Three dimensional model-based analysis of the lenticulostriate arteries and identification of the vessels correlated to the infarct area: preliminary results

Authors

  • Chang-Ki Kang,

    1. Neuroscience Research Institute, Gachon University of Medicine and Science, Incheon, Korea
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  • Stefan Wörz,

    1. Department of Bioinformatics and Functional Genomics, Biomedical Computer Vision Group, University of Heidelberg, BIOQUANT, IPMB, and German Cancer Research Center (DKFZ), Heidelberg, Germany
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  • Wei Liao,

    1. Department of Bioinformatics and Functional Genomics, Biomedical Computer Vision Group, University of Heidelberg, BIOQUANT, IPMB, and German Cancer Research Center (DKFZ), Heidelberg, Germany
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  • Chan-A Park,

    1. Neuroscience Research Institute, Gachon University of Medicine and Science, Incheon, Korea
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  • Young-Bo Kim,

    1. Neuroscience Research Institute, Gachon University of Medicine and Science, Incheon, Korea
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  • Cheol-Wan Park,

    1. Neuroscience Research Institute, Gachon University of Medicine and Science, Incheon, Korea
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  • Young-Bae Lee,

    1. Department of Neurology, Gil Medical Center, Gachon University of Medicine and Science, Incheon, Korea
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  • Karl Rohr,

    Corresponding author
    1. Department of Bioinformatics and Functional Genomics, Biomedical Computer Vision Group, University of Heidelberg, BIOQUANT, IPMB, and German Cancer Research Center (DKFZ), Heidelberg, Germany
      Zang-Hee Cho*, Neuroscience Research Institute, Gachon University of Medicine and Science, Incheon, Republic of Korea, 1198 Kuwol-dong, Namdong-gu, Incheon 405-760, Republic of Korea. E-mail: zcho@gachon.ac.kr, or Co-correspondence: Karl Rohr*, k.rohr@dkfz-heidelberg.de
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  • Zang-Hee Cho

    Corresponding author
    1. Neuroscience Research Institute, Gachon University of Medicine and Science, Incheon, Korea
      Zang-Hee Cho*, Neuroscience Research Institute, Gachon University of Medicine and Science, Incheon, Republic of Korea, 1198 Kuwol-dong, Namdong-gu, Incheon 405-760, Republic of Korea. E-mail: zcho@gachon.ac.kr, or Co-correspondence: Karl Rohr*, k.rohr@dkfz-heidelberg.de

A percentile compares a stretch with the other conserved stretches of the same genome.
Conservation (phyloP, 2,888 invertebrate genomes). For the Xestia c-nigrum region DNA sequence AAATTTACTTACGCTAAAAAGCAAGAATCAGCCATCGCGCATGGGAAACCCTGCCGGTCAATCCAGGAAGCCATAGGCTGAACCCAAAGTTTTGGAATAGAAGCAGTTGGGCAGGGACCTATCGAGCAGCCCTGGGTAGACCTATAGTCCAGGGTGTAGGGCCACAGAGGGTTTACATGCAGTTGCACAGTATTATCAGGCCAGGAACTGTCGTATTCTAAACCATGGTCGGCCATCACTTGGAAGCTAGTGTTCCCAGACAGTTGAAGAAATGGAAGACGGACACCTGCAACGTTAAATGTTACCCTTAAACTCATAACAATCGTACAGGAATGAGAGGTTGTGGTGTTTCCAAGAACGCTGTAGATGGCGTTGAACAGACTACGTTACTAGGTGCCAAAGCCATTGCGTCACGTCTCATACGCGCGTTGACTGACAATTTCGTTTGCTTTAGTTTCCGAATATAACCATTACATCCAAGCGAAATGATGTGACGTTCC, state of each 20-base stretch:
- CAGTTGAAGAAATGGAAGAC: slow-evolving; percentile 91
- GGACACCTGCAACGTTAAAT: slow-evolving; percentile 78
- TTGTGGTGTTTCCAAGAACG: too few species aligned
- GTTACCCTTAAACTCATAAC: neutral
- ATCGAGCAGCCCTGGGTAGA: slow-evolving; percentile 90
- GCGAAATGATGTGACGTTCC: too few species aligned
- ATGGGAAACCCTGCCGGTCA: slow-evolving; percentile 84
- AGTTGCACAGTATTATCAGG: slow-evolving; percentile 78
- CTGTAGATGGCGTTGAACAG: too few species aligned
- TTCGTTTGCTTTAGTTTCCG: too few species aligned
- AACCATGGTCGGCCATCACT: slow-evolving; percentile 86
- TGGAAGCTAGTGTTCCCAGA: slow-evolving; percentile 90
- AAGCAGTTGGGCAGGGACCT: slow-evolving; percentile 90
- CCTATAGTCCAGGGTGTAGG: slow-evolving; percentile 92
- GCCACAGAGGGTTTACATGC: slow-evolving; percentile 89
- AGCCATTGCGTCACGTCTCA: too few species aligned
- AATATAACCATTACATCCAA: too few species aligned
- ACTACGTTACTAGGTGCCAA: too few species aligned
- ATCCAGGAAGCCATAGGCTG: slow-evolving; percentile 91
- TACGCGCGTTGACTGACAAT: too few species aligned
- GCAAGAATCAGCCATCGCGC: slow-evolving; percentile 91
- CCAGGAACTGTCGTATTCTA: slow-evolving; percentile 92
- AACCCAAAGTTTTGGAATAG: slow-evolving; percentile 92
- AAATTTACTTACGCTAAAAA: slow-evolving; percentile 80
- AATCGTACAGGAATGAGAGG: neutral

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  • Conflict of interest: None declared.

  • Funding: This work was supported in part by a Korea Science and Engineering Foundation (KOSEF) grant funded by the Korea government (MOST) (20100002134), Republic of Korea and also by the Deutsche Forschungsgemeinschaft (DFG) within the project QuantVessel (RO 2471/6), Germany.

Zang-Hee Cho*, Neuroscience Research Institute, Gachon University of Medicine and Science, Incheon, Republic of Korea, 1198 Kuwol-dong, Namdong-gu, Incheon 405-760, Republic of Korea. E-mail: zcho@gachon.ac.kr, or Co-correspondence: Karl Rohr*, k.rohr@dkfz-heidelberg.de

Abstract

Background Small vessel diseases have been studied noninvasively with magnetic resonance imaging. Direct observation or visualization of the connected microvessel to the infarct, however, was not possible due to the limited resolution. Hence, one could not determine whether vessel occlusion or abnormal narrowing is the cause of an infarct.

Methods In this report, we demonstrate that the small vessel related to the infarct can be detected using ultra-high-field (7 T) magnetic resonance imaging and a three dimensional image analysis and modeling technique for microvessels, which thereby enables us to quantify the vessel morphology directly, that is, visualize the vessel that is related to the infarct. We compared vessels of selected stroke patients, who had recovered from stroke, with vessels from typical stroke patients, who had after effects like motor weakness, and age-matched healthy subjects to demonstrate the potential of the technique.

Results The experimental results show that typical stroke patients had overall degradation or loss of small vessels, compared with the selected patients as well as healthy subjects. The selected patients, however, had only minimal loss of vessels, except for one vessel located close to the infarct area.

Conclusions These preliminary results demonstrated that 7 T magnetic resonance imaging together with a three dimensional image analysis and modeling technique could provide information for detection of the vessel related to the infarct. In addition, three dimensional image analysis and modeling of vessels could further provide quantitative information on the microvessel structures comprising diameter, length and tortuosity.

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